* Greg Hinz interviews Intersect Illinois’ Mark Peterson about the governor’s recent Asian trade trip…
In an interview, Peterson said he couldn’t break confidence and reveal great detail on exactly what to expect after meetings in Tokyo and Nagoya, Japan, and Shanghai and Beijing. Some deals are close, others are in the early stages and some are strictly conceptual.
But the overall news is good, he said, involving everything from a Chinese sovereign wealth unit to a Michigan Avenue retailer and investments in the state’s growing biotech business. The trip “absolutely” will pay dividends within the next year, he said. “My guess, it will be in the hundreds, if not thousands of new jobs” in Illinois.
Potentially the most significant was a Beijing meeting between the Illinois delegation and Chinese Investment Corp.—which is looking to invest $200 billion somewhere—and officials from 60 companies affiliated with that group.
“We had some very significant discussions with those companies,” which are involved in industries ranging from food processing and clean energy to pharmaceuticals. […]
The group also met with senior executives of Toyota, which, with Mazda, has been kicking the tires in the Rochelle area in west central Illinois, considering building a plant there—or elsewhere in the country. Notably, in that session, were the executive director of the DeKalb County Economic Development Corp. and Rochelle’s economic development director.
* Ralph Martire argues for a different sort of state investment…
For a real eye-opener look back to fiscal year 2000, when the appropriation for higher education was $2.15 billion — or about $314 million more, in nominal, non-inflation adjusted dollars, than fiscal year 2018. Of course, inflation matters: Over time it drives up the cost of everything, from running a business to educating college kids. After adjusting for inflation, state funding for higher education in 2018 is fully 51.6 percent less than in fiscal year 2000.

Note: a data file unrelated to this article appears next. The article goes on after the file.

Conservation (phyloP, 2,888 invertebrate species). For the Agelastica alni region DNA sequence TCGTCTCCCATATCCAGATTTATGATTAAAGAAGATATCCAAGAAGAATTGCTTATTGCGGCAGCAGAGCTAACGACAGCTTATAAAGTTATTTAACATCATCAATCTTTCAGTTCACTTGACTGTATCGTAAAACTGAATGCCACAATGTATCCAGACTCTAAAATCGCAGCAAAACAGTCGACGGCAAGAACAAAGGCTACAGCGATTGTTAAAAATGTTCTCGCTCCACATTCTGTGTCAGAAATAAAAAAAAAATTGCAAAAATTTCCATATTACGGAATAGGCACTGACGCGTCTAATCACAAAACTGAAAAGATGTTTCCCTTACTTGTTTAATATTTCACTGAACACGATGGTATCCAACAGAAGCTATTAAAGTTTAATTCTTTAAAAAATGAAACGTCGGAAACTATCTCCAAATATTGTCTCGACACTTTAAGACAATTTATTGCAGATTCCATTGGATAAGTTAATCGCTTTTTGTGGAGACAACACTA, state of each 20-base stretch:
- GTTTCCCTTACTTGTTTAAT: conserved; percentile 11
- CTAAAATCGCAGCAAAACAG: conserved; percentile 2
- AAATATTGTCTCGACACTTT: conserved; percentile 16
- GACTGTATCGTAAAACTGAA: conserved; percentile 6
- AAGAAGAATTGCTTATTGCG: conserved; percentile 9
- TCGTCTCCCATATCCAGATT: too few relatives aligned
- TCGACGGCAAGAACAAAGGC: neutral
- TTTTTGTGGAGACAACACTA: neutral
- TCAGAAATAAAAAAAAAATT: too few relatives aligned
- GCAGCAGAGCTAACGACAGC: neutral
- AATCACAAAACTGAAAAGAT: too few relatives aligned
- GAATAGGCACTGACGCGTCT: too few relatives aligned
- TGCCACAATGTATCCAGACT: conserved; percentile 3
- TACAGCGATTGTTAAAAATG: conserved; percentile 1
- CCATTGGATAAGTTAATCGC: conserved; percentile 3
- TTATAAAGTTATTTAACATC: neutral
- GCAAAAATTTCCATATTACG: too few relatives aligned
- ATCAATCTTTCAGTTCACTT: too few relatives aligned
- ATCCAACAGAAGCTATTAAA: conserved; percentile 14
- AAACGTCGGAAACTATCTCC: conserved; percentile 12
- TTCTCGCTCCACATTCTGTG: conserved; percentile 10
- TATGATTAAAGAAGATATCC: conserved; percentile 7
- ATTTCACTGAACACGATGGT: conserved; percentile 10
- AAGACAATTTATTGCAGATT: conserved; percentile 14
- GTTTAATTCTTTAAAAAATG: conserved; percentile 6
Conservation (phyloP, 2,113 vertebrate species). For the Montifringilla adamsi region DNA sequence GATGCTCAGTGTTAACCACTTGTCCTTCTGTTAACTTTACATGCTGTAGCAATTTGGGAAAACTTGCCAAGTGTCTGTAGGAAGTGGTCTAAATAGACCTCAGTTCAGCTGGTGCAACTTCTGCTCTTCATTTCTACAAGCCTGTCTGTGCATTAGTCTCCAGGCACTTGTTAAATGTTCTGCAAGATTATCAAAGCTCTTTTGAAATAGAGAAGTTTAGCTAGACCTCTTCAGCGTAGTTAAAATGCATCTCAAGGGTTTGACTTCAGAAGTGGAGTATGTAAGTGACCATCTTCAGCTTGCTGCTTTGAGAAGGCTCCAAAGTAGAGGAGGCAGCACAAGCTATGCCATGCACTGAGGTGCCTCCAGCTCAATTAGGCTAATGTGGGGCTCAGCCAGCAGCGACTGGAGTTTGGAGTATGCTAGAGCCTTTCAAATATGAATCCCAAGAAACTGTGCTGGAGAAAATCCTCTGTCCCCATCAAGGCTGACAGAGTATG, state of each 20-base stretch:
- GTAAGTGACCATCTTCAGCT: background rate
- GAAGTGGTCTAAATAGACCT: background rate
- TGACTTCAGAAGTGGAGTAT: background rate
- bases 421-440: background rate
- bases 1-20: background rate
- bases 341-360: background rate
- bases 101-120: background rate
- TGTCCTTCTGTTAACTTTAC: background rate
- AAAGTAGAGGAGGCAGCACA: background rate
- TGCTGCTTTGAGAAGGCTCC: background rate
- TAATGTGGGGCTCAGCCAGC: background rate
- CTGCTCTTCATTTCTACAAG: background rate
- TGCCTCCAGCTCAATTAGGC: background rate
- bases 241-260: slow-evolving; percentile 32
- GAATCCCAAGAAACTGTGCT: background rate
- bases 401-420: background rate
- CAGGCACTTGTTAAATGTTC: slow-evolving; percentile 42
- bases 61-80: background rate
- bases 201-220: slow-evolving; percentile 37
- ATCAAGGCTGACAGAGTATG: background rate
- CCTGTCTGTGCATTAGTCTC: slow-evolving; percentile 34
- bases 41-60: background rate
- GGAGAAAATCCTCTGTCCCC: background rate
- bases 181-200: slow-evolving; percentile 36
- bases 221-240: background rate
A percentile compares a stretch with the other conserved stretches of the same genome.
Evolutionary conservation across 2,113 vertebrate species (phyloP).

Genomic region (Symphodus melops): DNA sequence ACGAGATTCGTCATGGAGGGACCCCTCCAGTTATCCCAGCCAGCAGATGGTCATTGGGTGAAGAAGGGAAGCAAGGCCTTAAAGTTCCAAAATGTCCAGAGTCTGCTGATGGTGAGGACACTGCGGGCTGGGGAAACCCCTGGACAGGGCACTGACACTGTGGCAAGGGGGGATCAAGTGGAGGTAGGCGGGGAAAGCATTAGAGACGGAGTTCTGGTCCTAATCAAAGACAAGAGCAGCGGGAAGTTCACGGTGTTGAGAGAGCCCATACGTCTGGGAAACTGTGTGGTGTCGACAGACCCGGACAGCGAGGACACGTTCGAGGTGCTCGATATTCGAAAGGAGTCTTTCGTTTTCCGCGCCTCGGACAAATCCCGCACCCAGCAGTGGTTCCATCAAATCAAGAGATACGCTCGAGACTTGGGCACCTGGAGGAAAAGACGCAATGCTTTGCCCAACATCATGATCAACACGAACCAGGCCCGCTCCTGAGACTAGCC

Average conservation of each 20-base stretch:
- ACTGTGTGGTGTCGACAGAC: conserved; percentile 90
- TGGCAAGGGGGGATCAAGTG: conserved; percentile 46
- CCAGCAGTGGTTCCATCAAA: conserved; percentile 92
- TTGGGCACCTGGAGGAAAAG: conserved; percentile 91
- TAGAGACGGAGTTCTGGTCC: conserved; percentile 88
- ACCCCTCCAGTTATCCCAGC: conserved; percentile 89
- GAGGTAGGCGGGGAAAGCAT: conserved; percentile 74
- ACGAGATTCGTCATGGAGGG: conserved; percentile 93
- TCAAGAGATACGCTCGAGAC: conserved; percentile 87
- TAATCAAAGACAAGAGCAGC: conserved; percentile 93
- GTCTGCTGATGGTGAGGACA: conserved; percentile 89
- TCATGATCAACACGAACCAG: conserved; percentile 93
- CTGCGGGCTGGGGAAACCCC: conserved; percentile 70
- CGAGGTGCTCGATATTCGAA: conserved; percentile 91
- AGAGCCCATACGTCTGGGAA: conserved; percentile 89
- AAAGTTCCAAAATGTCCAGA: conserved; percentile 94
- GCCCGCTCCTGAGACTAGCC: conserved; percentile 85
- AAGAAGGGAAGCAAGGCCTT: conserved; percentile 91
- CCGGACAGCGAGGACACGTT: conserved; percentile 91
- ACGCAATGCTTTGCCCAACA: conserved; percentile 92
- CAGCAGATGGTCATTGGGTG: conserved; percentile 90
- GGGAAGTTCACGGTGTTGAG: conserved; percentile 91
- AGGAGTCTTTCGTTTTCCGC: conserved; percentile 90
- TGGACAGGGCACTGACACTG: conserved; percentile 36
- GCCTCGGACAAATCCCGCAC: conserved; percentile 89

This consistent disinvestment has had consequences, none of them good. For instance, many Illinois public universities — like Western, for instance — have had to cut core academic offerings like philosophy, due to underfunding. Meanwhile, crucial student financial supports like the Monetary Assistance Program — which provides low-income kids financial aid in the form of grants they don’t have to repay — aren’t funded anywhere near what’s necessary to meet demographically driven need. In response, potential college students have been voting with their feet: During the last 10 years, enrollment declined at Illinois’ public universities by more than 14,000 students.
Meanwhile, all the evidence indicates Illinois should reverse course, and invest in building a world-class higher education system. According to the Bureau of Labor Statistics, the unemployment rate for high school grads is more than twice as high as it is for college grads. Moreover, the wage gap between high school and college grads has doubled since 1979, growing from 23.5 to 47 percent. Want more evidence? From 1979-2012, states with the greatest increases in productivity and highest per capita incomes also had the largest share of adults with a college degree. Not to mention that higher education plays a crucial role in facilitating upward economic mobility for individuals who come from low-income backgrounds.
Despite all that, Illinois continues to lag the nation in making higher education investment a priority — and kids heading off to college have noticed.
* New iPhone uses facial data that’s protected under Illinois law: Apple calls their new system Face ID. It projects infra-red lights against the iPhone owner’s face and uses that info to authenticate and unlock the phone. A faceprint is as individual as a thumbprint and is protected by Illinois’ Biometric Information Privacy Act, which says a company cannot take and store things like thumbprints, or in this case faceprints, in an offsite location… “Apple is not taking possession of the biometric information and likely wouldn’t apply to [Illinois’] law,” he said. “Keeping it out of a master database is a much better practice than most biometric policies that companies are following today.”
* Emanuel invites Chicago ‘nominations’ for site of Amazon’s HQ2
* Oak Brook to bid for Amazon headquarters at McDonald’s site
* Portions of Wisconsin’s Foxconn law could be unconstitutional, state analysis finds: The Foxconn bill, which passed the Republican-controlled Legislature with bipartisan support, gives Foxconn an unprecedented expedited appeals process and allows the Wisconsin Supreme Court to take certain cases directly from the circuit court, skipping the state appeals court.